People who use covered calls, for example, would prefer a variable commission schedule like that offered by Interactive Brokers, as commissions decrease with the price of an option. When you write a covered call, you are effectively shorting an options contract. As the options contract declines in price, buying to close the position will incur a smaller commission. For example: You might pay $0.70 per contract to write covered calls worth $1.00 each. Later on, the option price might fall to $0.05 per contract, at which point you'd pay a commission of just $0.25 per contract to buy-to-close the contract.
Similarly, those who want to buy low-priced puts or calls will pay a lower commission to do so, resulting in commissions that make up a lower percentage of the amount invested.
Interactive Brokers' stock option commissions decline with the price of a put or call option. Image source: Getty Images.
Options research tools
Although discount brokers are known for offering less in the way of research and support, many offer free access to research and trading tools designed to help their investors make better investment decisions. Many of these tools come free just for having an account.
Interactive Brokers' Options Analytics tool allows you to explore an options contract from the perspective of profitability, max gain or loss, and view the "Greeks," which are automatically calculated next to each contract. These tools can be especially useful for investors who use more sophisticated options strategies.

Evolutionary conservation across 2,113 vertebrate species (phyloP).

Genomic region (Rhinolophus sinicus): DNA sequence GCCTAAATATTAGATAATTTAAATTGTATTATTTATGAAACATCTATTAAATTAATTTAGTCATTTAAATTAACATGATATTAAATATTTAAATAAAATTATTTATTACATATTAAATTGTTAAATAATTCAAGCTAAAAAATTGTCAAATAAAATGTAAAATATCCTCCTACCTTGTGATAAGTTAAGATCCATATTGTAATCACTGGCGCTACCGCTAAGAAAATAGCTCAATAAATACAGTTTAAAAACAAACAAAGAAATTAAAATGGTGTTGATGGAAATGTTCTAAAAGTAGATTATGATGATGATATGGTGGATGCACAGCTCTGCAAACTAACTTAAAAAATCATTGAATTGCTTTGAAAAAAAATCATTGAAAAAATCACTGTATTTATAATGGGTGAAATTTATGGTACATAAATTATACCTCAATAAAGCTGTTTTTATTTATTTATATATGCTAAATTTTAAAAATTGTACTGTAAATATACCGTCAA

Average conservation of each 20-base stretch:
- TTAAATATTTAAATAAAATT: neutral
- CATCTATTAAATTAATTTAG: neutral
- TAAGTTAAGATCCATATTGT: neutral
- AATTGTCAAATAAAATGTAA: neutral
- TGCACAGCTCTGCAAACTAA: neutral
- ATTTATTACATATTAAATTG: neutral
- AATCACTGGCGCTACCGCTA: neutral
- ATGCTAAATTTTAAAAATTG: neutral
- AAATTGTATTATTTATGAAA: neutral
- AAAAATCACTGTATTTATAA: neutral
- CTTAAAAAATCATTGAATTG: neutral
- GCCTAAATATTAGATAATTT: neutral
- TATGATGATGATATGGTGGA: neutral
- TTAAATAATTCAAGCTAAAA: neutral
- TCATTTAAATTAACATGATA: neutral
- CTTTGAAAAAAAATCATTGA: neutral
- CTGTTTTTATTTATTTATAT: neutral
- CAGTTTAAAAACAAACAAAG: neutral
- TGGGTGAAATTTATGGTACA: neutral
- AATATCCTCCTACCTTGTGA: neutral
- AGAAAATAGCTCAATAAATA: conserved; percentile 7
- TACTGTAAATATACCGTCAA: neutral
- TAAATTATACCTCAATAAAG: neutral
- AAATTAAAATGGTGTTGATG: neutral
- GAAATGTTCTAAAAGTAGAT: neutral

Minimum deposit requirements for options trading
Interactive Brokers currently requires a $10,000 minimum deposit for most investors, although this minimum is decreased to $5,000 for IRAs, and $3,000 for individuals who are 25 or younger.
After making a minimum deposit, investors will be able to complete basic options trades. More complicated strategies and those that involve higher risk -- selling naked puts or calls -- will typically require a higher equity balance, and minimums are subject to change depending on the brokers' assessment of the risk of each trade.